Johan de Nysschen has always wanted a career in the auto industry, but it wasn’t easy, not when growing up during the final days of the old apartheid regime, in South Africa, when most of the world’s automakers were convinced to grudgingly abandon the market. Eventually, however, de Nysschen found a way into the business, and has since served a variety of global assignments for Audi of America, including a stint in Japan and, now, a position as the CEO of the Volkswagen luxury division’s U.S. subsidiary.
While Audi of America wins numerous kudos from the media – and loyal owners – it has struggled to gain ground against better-known competitors Mercedes-Benz, BMW and Lexus, a point of frustration considering Audi’s huge growth abroad, global sales topping the million mark for the first time in 2008. But there are positive signs in the U.S., as well, where Audi’s market share has surged during the economic downturn. TheDetroitBureau’s Paul A. Eisenstein spoke with de Nysschen about the challenges of moving into the top tier of luxury brands – and how he can exploit the weaknesses of its competition.
TDB: While the Cash-for-Clunkers program didn’t do much, directly, for luxury brands, it certainly did have an impact on the overall car market. Can you talk about what you’re seeing happen?
De Nysschen: We had expected the total vehicle market to come in (for 2009) at 9.5 million, which made us one of the more conservative manufacturers. Cash-for-Clunkers injected some life into the market and overcame some of the inertia, so we’ve raised our outlook to 10 to 10.5 million. As for Audi, we sold about 600 cars through Clunkers, which, does nothing to materially change our business.
TDB: Maybe not, but you’ve done surprisingly well, despite the overall decline in the U.S. market.
De Nysschen: Audi has been a little more fortunate than most and kept much of its momentum. We’ve had the benefit of a new product line-up, so our incentive spending hasn’t been almost completely flat compared to last year. Our model mix has trended upwards, so our revenues are flat compared to last year. Last year, we did 86,000 cars, so we expect to end this year around 75,000 or 76,000 (but) we’ve had a significant increase in market share – to 8.1% of what we define as the luxury group, from 6.2% last year. Volumes are down just over 14%, but the sector has declined over 30. We hope to extend the momentum when the market comes back.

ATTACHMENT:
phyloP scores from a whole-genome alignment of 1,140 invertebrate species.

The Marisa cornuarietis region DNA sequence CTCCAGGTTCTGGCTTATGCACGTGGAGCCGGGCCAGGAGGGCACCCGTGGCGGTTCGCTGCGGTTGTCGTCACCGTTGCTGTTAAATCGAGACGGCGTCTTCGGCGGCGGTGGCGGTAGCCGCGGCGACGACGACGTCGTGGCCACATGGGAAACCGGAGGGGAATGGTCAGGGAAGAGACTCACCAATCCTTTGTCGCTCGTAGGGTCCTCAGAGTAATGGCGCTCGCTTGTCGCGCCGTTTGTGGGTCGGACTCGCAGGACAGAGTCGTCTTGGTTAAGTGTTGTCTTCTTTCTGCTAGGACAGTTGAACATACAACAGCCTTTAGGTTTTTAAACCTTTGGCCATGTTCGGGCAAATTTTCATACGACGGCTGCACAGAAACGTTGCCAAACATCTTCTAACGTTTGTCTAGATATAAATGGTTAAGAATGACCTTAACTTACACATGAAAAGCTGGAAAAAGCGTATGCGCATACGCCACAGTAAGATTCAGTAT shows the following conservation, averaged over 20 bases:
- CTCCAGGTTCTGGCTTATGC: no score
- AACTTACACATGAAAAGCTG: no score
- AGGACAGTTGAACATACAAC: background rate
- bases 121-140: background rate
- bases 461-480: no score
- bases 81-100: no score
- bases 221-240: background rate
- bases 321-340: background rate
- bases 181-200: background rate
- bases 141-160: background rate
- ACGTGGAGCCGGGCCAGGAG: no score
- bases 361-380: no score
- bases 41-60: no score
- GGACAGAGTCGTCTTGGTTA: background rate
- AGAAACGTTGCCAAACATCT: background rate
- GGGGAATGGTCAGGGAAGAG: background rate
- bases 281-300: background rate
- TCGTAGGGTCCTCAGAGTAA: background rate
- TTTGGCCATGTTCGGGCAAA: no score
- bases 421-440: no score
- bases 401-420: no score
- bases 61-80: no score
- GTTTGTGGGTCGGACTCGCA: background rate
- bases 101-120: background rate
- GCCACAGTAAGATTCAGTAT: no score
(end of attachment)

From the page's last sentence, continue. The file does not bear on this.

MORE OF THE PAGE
TDB: What about overseas? Audi continues to do even better abroad.
De Nysschen: Last year was an all-time record, breaking through the million mark, globally, for the first time, and profitability was a record, as well. It marked our 13th record year in a row. In an environment like this, however, there’s no way we can repeat that again this year.
TDB: It’s often said that car buyers will focus on just their top 3 favorite products. And according to one of your staff, that means you often fall off the shopping list when luxury buyers look at Mercedes, BMW and Lexus. How big a problem is that for you?
De Nysschen: That’s not a problem for us in Europe, but here we’re often lumped into the Tier II of luxury brands, which is something we’re not satisfied with. If you look at the brand metrics, brand consideration, prestige, they’re all at record levels. Audi is raising itself from the Infinitis, Cadillacs and Lincolns, but we’re still in a sort of no-man’s land. We think we’ll continue to build that. But it’s not something that will happen overnight. It may take another decade before we’re established in the top tier of luxury manufacturers.
TDB: At that point, do you see Audi sales matching the 200,000 or even 300,000 volumes of some of your competitors?
De Nysschen: I have to say, quite candidly, that the numbers we’re seeing from the market leaders are nonsense numbers. We have seen a fixation of volume at the detriment of retaining the quality of the business. You have to keep buying up market share with ever-increasing incentives and you can’t sustain that. And if you look at the financial performance of the European makers, you’ll see the impact of this. I think they’ll have to settle at a volume level that is sustainable. That is our strategy. We will not sell a car unless it is profitable. And 250,000 is not part of our volume plan.